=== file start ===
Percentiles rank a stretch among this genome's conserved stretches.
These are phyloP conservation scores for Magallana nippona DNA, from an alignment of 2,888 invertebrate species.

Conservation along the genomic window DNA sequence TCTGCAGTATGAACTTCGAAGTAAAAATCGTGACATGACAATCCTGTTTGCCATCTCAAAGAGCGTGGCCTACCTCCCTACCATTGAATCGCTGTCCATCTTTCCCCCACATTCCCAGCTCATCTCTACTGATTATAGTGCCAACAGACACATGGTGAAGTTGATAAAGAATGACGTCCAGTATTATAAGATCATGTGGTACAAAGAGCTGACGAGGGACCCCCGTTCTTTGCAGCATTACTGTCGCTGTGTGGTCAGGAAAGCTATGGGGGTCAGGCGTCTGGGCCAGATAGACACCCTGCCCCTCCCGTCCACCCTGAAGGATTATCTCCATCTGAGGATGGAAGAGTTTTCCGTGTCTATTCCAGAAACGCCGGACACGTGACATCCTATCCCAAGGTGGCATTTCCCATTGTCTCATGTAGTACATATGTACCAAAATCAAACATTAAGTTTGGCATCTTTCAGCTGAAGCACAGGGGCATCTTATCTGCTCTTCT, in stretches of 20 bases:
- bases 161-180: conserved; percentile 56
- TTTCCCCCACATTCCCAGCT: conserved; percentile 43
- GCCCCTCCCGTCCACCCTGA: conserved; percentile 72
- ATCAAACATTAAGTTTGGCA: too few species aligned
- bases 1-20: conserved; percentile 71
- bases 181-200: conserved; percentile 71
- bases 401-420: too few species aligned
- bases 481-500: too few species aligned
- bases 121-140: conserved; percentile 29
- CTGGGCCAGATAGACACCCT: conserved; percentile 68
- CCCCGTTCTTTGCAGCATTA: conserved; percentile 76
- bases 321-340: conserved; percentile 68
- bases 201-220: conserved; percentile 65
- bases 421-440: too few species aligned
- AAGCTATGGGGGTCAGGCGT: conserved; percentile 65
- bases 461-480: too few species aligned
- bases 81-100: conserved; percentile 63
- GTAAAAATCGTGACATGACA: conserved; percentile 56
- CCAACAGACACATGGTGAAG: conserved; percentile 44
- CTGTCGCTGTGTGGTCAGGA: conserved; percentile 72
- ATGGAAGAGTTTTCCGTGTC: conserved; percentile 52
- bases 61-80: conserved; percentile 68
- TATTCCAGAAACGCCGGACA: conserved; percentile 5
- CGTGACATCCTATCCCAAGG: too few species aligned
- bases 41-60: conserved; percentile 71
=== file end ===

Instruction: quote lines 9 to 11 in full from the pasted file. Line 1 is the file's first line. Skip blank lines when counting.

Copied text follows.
- bases 181-200: conserved; percentile 71
- bases 401-420: too few species aligned
- bases 481-500: too few species aligned